What is Sundowners syndrome?

a dark sunset

I heard someone refer to their husband as having Sundowners syndrome and didn’t know what this meant to him and others with dementia.

Sadness, agitation, fear, and other mood and behaviour changes that occur just before dark are called Sundowner’s Syndrome. It is also known as “Sundowning”.

Carers may notice that their partner with dementia becomes more agitated at twilight.

People with  dementia who suffer with Sundowner’s Syndrome may also “shadow” their partner or carer following them around and doing everything they do.

They might ask questions or interrupt when other people are in conversation. They may lose their full language abilities, and abstract thoughts may become especially difficult for them to comprehend.

What causes Sundowning ?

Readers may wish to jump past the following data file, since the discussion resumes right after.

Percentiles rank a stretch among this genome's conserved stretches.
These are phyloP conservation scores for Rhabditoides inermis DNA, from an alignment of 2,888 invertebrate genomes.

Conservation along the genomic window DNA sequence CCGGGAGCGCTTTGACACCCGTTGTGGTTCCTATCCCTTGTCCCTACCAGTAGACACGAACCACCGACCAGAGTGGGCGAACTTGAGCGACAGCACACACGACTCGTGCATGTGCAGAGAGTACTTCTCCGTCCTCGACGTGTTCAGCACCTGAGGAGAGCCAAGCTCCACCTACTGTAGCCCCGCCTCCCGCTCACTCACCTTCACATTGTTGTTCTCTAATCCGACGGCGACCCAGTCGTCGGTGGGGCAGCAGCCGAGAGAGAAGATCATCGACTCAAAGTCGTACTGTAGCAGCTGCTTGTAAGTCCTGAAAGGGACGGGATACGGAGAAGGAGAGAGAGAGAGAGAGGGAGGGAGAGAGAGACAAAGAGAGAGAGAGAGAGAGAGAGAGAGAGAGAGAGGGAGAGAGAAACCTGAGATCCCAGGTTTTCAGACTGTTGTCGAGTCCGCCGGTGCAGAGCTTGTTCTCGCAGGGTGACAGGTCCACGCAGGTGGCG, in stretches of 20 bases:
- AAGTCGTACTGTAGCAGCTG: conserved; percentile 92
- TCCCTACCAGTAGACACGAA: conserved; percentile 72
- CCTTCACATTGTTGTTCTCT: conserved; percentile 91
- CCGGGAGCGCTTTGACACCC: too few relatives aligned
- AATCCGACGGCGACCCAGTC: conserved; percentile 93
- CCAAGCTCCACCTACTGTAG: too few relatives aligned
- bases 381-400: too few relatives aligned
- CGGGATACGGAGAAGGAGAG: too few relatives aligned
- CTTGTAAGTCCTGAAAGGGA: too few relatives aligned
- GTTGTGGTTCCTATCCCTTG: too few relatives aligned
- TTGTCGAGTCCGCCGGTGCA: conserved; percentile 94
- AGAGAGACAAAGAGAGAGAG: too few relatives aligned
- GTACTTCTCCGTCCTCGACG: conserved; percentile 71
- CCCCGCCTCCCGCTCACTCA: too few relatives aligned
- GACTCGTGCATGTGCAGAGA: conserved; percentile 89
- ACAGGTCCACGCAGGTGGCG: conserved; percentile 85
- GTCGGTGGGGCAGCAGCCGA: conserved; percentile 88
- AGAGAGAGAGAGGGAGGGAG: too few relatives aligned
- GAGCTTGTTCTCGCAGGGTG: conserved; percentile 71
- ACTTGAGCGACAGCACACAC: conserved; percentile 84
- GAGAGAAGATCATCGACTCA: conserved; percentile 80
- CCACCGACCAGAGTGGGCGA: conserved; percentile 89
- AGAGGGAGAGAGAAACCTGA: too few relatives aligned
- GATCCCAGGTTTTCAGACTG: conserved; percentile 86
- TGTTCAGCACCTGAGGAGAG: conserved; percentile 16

The theory is that the symptoms have something to do with the onset of darkness, however doctors & researchers are not sure what causes it.

  • Some medical professionals believe that the syndrome is an accumulation of all of the sensory stimulation from the day that starts to overwhelm and cause stress.
  • Others suggest it is caused by hormonal imbalances that occur at night.
  • Another theory suggests that the onset of symptoms at night is due to fatigue.
  • Some believe it has to do with the anxiety caused by the inability to see as well in the dark.

What are the symptoms Sundowning?

  • Anger
  • Anxiety
  • Pacing
  • Aggitation
  • Fear
  • Depression
  • Stubbornness
  • Restlessness
  • Rocking
  • Hallucinations
  • Hiding things
  • Crying
  • Wandering

Look out for my up forthcoming article on how to prevent or manage Sundowning.




Award-winning blogger and former care columnist for Devon Life magazine. I am passionate about helping elderly people and people with dementia live purposeful and independent lives.
Designer of the Dementia Assistance Card and Points Of Light award recipient, Caron hopes to help carers when resources are limited and demand is ever-increasing. I am here to support you.

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